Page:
Mar 15 2022

How to Get Your Agency Started on the Journey to Zero Trust in 2022

Agency IT leaders should take this opportunity to plan and start deploying pilot projects as they move to zero-trust architectures.

On Jan. 26, the Office of Management and Budget issued the government’s finalized strategy directing agencies to transition to zero-trust architectures for cybersecurity.

Within 30 days, agencies need to designate and identify zero-trust strategy implementation leads. Within 60 days, they must build upon their existing zero-trust implementation plans by incorporating the additional requirements in the final strategy, then submit the revised plans to the OMB and the Cybersecurity and Infrastructure Security Agency.

The plan still calls for agencies to meet specific goals by the end of fiscal year 2024 around five pillars CISA has laid out around identity, devices, networks, applications and workloads, and data. FCW also notes some key differences from the draft policy issued last fall:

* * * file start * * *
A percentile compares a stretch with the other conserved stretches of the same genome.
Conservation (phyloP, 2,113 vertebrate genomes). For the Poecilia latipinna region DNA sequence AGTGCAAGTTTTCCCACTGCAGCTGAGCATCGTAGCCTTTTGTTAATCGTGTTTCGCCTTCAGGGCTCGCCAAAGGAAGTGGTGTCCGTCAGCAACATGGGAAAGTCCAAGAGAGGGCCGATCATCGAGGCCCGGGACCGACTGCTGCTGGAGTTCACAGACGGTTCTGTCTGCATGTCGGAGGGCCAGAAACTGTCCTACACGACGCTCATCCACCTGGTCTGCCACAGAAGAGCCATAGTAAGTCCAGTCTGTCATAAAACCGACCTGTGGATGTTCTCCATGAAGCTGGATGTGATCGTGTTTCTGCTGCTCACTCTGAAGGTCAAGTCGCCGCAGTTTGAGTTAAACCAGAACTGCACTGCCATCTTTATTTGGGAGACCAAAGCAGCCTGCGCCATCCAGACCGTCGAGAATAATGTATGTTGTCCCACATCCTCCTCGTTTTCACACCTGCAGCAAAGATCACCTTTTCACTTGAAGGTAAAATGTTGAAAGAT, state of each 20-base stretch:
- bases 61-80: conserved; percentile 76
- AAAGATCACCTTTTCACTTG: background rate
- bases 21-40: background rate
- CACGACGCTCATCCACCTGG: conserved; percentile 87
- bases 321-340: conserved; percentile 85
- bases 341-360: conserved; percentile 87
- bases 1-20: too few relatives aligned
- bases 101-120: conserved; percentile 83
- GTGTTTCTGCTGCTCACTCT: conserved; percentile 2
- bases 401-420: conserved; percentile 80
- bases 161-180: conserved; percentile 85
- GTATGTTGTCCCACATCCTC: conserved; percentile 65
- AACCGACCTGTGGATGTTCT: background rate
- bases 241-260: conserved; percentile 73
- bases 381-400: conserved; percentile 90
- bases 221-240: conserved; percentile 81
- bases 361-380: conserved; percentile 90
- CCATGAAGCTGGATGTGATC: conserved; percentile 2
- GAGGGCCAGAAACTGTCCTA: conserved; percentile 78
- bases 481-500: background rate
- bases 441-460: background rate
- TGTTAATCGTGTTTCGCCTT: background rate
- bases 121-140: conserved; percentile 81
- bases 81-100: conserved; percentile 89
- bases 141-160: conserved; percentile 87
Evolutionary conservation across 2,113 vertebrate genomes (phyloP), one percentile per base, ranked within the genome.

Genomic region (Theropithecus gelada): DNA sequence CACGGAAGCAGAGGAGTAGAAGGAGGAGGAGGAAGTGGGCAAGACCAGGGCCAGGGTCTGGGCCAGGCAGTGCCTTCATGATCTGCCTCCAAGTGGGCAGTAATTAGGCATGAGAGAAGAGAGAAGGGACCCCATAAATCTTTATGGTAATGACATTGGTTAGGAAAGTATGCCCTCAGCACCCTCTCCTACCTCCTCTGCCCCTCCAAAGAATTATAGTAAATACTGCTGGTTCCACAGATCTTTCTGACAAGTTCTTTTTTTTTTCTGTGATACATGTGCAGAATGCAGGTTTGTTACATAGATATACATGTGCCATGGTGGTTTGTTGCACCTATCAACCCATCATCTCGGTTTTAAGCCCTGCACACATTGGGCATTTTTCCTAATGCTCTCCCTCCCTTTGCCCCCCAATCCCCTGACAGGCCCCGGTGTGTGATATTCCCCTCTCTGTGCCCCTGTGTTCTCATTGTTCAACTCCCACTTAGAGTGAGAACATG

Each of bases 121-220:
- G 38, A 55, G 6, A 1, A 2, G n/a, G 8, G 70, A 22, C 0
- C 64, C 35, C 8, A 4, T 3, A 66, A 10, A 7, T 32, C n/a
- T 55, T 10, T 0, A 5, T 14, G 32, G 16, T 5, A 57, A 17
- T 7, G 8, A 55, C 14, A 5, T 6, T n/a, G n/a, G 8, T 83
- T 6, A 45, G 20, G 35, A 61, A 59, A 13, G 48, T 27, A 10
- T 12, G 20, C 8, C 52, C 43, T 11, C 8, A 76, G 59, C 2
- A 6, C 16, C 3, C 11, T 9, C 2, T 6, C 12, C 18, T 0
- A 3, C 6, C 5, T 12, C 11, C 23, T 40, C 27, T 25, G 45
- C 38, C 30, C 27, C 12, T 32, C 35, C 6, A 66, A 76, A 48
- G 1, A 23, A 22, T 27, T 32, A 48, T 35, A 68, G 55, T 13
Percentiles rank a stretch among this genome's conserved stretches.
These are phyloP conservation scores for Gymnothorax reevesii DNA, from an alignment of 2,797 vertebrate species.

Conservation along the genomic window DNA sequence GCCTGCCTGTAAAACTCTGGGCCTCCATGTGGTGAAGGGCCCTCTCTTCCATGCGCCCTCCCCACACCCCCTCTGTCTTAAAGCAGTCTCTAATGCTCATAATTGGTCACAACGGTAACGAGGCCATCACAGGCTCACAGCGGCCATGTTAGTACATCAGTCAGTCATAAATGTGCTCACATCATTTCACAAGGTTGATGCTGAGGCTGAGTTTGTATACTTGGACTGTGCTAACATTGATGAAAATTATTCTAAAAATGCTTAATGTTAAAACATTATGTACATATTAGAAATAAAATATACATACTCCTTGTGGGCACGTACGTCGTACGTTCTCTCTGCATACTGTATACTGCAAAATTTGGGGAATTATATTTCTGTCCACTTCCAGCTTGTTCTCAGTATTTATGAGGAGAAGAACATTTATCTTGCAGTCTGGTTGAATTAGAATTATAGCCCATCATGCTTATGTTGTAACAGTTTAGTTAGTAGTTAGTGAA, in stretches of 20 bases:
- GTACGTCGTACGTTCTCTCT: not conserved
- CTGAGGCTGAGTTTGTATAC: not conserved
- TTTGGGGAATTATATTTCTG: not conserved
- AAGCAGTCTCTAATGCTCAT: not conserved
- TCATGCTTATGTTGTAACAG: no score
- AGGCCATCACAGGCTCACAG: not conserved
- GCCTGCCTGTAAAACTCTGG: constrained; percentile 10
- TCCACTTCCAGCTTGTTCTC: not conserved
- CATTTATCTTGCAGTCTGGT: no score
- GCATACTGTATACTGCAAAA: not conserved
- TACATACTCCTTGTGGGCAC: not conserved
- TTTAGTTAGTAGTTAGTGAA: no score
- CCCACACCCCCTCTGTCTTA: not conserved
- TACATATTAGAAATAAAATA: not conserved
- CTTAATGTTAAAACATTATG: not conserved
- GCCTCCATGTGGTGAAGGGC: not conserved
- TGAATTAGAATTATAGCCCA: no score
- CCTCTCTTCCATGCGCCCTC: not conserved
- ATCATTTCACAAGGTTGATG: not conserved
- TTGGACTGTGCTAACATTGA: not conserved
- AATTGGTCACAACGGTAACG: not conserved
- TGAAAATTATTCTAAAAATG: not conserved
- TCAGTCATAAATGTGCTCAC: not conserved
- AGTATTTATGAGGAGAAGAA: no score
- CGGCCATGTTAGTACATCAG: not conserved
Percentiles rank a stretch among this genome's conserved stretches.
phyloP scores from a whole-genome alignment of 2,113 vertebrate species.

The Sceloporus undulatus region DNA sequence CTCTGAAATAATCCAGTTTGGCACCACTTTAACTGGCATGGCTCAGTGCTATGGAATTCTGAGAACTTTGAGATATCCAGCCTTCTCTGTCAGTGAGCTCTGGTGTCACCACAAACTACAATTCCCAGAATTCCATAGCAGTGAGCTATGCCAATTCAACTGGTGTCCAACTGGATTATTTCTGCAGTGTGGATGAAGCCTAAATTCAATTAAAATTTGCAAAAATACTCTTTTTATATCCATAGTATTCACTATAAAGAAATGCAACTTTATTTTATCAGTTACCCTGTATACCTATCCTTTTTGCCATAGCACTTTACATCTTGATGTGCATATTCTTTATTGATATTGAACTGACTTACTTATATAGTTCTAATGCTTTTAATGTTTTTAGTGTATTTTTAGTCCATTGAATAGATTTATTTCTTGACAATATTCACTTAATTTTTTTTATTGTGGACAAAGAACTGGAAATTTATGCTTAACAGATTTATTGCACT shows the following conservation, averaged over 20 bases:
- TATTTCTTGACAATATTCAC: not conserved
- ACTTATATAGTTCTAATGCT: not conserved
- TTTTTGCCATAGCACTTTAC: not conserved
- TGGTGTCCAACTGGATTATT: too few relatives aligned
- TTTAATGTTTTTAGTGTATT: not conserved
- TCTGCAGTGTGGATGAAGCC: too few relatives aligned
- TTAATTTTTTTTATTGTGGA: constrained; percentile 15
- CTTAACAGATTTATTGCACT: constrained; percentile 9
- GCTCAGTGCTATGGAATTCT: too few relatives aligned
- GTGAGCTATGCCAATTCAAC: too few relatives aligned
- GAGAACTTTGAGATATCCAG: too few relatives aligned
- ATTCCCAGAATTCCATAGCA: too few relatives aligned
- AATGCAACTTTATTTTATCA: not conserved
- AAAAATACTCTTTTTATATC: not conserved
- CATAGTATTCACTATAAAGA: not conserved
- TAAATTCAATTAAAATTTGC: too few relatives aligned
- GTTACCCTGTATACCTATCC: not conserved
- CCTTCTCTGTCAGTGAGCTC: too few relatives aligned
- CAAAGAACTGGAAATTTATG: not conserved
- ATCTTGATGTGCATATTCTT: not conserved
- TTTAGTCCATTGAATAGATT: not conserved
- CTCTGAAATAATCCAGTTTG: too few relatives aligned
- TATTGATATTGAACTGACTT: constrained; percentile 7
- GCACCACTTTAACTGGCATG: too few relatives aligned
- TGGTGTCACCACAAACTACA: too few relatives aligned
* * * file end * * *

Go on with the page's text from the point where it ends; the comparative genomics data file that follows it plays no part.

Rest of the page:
One big adjustment is the planned elimination of rotating passwords with special characters within one year. The policy also calls for the authentication of users via connected devices and the use of phishing-resistant authentication on public facing systems that support multifactor authentication.

The new requirements also include encrypting DNS requests and HTTP traffic, while subjecting all applications to rigorous testing and vulnerability assessments. The memo also flags some specific stumbling blocks to better agency cybersecurity, including the reliance on virtual private networks for application authentication and the continued use of unsecured intranets inside the dot-gov domain.